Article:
Regulatory action needed for Uber, Lyft and other ride services 

This week, I will depart from my usual practice of answering a question to comment upon the current status of legal wrangling concerning Uber, Lyft and the other Internet-arranged ride services. I first wrote about Lyft, Uber and Sidecar more than a year ago. In the intervening time period, these services have proliferated and our government is struggling to create laws and regulations to establish a modicum of consumer protection.

The stakes have never been higher. The 800-pound gorilla on the block, Uber, has adopted a robber baron mentality of callous commercialism. Ironically, when I say “on the block,” I mean it literally: Uber has taken roost on Market Street with its offices in a high-rise that has its front door directly opposite my building. This past month, while involved in a trial in which I am suing a taxi company for negligently causing serious harm to a young woman hit in a crosswalk, I have been in Sacramento and on the phone advocating for consumer protections for those injured or killed by the swarm of new, untrained, unregulated and often uninsured app-based drivers.

This work has brought together an unusual array of stakeholders, including the Consumer Attorneys of California (the trial lawyer’s bar that I was president of) and the Personal Insurance Federation of California, which lobbies for car-insurance companies. Trial lawyers and insurance companies rarely find themselves on the same side of an issue, but occasionally when their interests collide, alliances are made. We have been discussing Assembly Bill 2293, which was introduced by Assemblywoman Susan Bonilla, D-Concord, to deal with the refusal of these transportation companies to provide adequate insurance coverage during all phases of their operations.

All of these discussions have been taking place in the shadow of the California Public Utility Commission’s ongoing regulatory efforts. The CPUC recently released its tentative decision concerning proposed regulations of these entities that would mandate they provide $1 million of insurance coverage for all phases of operation from log-on to log-off.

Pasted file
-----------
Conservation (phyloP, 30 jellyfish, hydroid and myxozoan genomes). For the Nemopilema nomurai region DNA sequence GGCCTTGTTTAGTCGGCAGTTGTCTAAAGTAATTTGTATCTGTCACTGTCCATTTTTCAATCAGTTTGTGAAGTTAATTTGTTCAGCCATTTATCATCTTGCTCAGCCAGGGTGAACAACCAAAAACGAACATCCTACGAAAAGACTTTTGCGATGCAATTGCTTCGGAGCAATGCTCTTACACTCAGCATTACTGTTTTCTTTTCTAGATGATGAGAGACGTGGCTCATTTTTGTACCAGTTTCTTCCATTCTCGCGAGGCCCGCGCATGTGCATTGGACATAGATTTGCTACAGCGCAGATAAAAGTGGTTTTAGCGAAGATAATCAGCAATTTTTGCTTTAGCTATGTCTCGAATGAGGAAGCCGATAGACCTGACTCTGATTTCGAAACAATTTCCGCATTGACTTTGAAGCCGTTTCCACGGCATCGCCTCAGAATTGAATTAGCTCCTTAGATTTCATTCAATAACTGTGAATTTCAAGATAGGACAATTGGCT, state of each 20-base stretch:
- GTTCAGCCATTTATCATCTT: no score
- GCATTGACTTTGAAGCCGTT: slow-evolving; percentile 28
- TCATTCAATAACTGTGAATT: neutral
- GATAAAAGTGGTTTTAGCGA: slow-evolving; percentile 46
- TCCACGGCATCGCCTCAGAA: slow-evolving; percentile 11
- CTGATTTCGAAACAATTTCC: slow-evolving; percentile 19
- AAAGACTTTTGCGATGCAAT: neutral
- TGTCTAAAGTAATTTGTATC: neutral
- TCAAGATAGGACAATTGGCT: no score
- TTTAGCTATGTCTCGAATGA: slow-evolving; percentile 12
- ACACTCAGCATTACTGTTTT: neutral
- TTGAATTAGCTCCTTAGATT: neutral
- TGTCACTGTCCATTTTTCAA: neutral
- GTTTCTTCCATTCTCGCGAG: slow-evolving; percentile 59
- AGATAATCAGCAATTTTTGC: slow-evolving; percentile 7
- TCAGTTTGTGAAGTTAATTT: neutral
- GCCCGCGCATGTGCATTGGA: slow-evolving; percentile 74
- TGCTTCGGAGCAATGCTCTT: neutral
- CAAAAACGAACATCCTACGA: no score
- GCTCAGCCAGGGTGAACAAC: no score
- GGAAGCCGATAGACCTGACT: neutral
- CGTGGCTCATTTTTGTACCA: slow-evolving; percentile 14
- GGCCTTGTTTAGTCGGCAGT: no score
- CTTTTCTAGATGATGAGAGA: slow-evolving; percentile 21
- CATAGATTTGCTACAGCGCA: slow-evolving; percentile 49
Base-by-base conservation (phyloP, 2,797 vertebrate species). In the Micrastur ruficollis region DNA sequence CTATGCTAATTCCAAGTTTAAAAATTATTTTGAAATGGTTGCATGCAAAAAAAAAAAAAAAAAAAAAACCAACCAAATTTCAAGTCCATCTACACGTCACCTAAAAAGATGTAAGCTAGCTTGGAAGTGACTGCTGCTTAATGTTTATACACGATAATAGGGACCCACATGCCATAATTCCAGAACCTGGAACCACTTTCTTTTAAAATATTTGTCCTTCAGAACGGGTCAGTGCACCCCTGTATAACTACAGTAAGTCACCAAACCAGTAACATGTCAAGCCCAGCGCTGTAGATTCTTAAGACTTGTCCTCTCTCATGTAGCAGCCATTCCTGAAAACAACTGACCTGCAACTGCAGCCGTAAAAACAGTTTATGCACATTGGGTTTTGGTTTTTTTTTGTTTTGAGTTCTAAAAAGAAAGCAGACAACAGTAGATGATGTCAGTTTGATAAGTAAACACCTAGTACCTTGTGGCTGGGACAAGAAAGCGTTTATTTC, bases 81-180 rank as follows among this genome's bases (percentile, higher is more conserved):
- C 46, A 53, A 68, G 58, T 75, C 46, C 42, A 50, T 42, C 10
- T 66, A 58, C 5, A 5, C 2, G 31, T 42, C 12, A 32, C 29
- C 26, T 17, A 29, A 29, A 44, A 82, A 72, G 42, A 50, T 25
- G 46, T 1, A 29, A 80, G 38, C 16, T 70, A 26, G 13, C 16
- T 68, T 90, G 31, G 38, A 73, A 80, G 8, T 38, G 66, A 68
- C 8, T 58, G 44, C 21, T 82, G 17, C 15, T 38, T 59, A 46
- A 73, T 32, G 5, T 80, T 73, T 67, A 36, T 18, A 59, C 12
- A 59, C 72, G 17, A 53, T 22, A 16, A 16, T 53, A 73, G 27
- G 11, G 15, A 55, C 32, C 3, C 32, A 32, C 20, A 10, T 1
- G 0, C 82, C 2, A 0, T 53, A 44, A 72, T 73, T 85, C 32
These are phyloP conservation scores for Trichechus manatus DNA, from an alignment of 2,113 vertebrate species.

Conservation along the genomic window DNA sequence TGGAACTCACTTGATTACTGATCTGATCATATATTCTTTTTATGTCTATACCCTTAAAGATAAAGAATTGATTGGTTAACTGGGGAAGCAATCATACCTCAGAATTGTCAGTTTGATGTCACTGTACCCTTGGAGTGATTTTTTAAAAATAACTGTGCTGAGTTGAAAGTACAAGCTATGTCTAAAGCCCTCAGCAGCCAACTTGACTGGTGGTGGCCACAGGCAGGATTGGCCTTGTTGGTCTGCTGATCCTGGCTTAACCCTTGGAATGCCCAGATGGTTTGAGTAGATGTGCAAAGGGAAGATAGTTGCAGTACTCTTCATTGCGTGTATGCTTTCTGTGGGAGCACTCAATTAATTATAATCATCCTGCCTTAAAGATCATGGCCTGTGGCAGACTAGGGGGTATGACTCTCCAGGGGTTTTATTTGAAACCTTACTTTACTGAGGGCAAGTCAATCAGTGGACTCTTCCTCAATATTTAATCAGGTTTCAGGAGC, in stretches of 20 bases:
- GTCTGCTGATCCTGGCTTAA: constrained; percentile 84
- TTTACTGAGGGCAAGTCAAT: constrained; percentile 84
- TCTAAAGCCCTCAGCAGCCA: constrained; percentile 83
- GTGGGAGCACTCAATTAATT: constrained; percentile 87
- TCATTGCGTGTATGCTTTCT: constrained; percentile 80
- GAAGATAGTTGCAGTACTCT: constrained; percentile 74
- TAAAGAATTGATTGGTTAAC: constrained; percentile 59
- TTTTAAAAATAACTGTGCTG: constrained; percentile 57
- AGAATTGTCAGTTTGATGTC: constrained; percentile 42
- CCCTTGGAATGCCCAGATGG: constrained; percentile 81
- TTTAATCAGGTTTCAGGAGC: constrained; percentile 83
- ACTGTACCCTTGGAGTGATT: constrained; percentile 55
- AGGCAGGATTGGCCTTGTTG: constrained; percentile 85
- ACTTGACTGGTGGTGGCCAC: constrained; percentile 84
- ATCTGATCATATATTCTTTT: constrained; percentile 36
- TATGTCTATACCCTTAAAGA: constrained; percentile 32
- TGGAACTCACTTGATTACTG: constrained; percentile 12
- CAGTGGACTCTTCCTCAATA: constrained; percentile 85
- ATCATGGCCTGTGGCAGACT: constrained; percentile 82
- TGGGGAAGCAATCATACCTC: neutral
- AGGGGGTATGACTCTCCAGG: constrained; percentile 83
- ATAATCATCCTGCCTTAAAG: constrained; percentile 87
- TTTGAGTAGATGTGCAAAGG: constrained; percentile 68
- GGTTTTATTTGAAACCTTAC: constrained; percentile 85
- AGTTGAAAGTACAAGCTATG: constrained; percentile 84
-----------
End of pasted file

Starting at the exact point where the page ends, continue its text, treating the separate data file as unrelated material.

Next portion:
Uber has woken up to the political realities of its existence and has pulled out all the stops to hire every available lobbyist with a heartbeat to lobby the state senators to reject AB 2293. Apparently Uber has decided to use a chunk of the recent $1.7 billion of recently acquired financing to persuade legislators to allow them to continue to be exempt from the safety regulations that other transportation providers are required to follow, including the procurement of insurance.

So as I write this, I am finalizing my closing argument, reviewing legislation and preparing to appear before the Senate Insurance Committee in support of enacting state law mandating minimum levels of insurance. The drafting of the legislation, involving nontraditional alliances between trial lawyers and insurance companies, has been laborious as Uber and its allies fight against being held accountable for their drivers’ conduct.

The need for legislative and regulatory action was made clear when an Uber driver, logged on to the app but not transporting a passenger, ran down the Liu family as it was walking home on New Year’s Eve around 8:15 p.m. This resulted in the tragic death of 6-year-old Sophia Liu as well as serious, lifelong injuries to her mother and brother. Uber, in what can only be characterized as callous indifference, indicated that it was too bad that Sophia died, but it wasn’t in any way responsible and it had no insurance to cover the harms caused to the public by its drivers.

Hopefully, I will be able to report back to you next week and convey the jury’s verdict in the pending action. Additionally, I hope that the Legislature takes bold and decisive action to protect public safety by setting clear, concise rules and insurance requirements.

Christopher B. Dolan is owner of the Dolan Law Firm. Email questions to

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